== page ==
The University of Minnesota has delayed the adoption of a "yes means yes" consent policy after questions were raised about the consequences of such a policy.

U of M president Eric Kaler agreed to give members of the Board of Regents additional time to debate the policy. Regent Michael Hsu had raised concerns on Monday about whether the new policy would institute a bias against accused students.

"I think we need to make sure everyone knows what we're doing," Hsu said, as reported by the Star Tribune.

Kaler, however, stood by the policy, stating his belief that college campuses are facing a "crisis" of sexual assault.

This is a small victory for due process advocates, who argue that such consent policies broadly define what constitutes sexual assault and narrowly define consent so as to make nearly all sex illegal.

The policy has been passed as law in California and New York, and has been implemented at colleges and universities across the country. It requires that consent be "ongoing throughout a sexual activity" and that it can "be revoked at any time." It also states that "a lack of protest or resistance does not mean consent, nor does silence mean consent." Previous sexual activity "should never by itself be assumed to be an indicator of consent." Loosely defined "incapacitation" due to drugs or alcohol also removes consent.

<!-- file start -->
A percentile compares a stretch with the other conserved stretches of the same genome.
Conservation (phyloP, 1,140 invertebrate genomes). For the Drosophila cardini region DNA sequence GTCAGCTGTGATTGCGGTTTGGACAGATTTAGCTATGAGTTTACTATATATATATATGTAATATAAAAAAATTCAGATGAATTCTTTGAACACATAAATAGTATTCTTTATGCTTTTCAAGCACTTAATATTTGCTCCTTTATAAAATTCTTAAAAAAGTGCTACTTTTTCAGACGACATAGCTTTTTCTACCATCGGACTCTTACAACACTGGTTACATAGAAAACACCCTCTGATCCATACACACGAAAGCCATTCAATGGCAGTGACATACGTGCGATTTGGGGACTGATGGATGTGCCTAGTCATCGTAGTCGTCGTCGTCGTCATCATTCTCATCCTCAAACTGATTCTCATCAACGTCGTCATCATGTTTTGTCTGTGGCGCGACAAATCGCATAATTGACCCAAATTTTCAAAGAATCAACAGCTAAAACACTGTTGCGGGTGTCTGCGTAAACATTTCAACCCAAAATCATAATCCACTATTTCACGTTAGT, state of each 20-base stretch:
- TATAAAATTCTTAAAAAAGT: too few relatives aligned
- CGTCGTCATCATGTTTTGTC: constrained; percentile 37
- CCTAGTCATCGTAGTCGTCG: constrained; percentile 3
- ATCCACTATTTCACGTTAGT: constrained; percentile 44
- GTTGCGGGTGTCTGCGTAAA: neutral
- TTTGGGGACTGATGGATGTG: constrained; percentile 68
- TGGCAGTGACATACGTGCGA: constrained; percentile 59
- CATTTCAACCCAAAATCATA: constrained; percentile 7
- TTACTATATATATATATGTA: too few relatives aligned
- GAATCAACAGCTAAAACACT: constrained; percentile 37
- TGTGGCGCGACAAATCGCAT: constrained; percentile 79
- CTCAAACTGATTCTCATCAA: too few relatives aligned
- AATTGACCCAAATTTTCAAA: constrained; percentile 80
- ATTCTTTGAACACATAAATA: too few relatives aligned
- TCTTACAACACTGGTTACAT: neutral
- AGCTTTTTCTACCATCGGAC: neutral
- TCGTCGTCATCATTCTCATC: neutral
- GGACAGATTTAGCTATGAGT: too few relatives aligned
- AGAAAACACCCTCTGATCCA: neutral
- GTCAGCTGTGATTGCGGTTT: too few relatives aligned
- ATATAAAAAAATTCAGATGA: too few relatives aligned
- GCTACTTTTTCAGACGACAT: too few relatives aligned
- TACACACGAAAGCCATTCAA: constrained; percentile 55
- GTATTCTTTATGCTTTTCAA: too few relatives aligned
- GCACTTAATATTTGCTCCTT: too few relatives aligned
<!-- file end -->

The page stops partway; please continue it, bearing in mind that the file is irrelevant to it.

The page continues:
Such regulation of sexual activity has led some to question whether the writers of the policies have ever had sex. It has also produced roundly mocked novelty items like "consent contracts."

But beyond the questionable nature of the policy, there are its real, sometimes devastating consequences to consider. The policies assume guilt from the accusation and provide no due process rights to the accused. Essentially, an accusation can be all that's needed to brand someone a rapist for life. And in the current campus culture, there is no such thing as evidence for accused students.

U of M was right to delay this policy.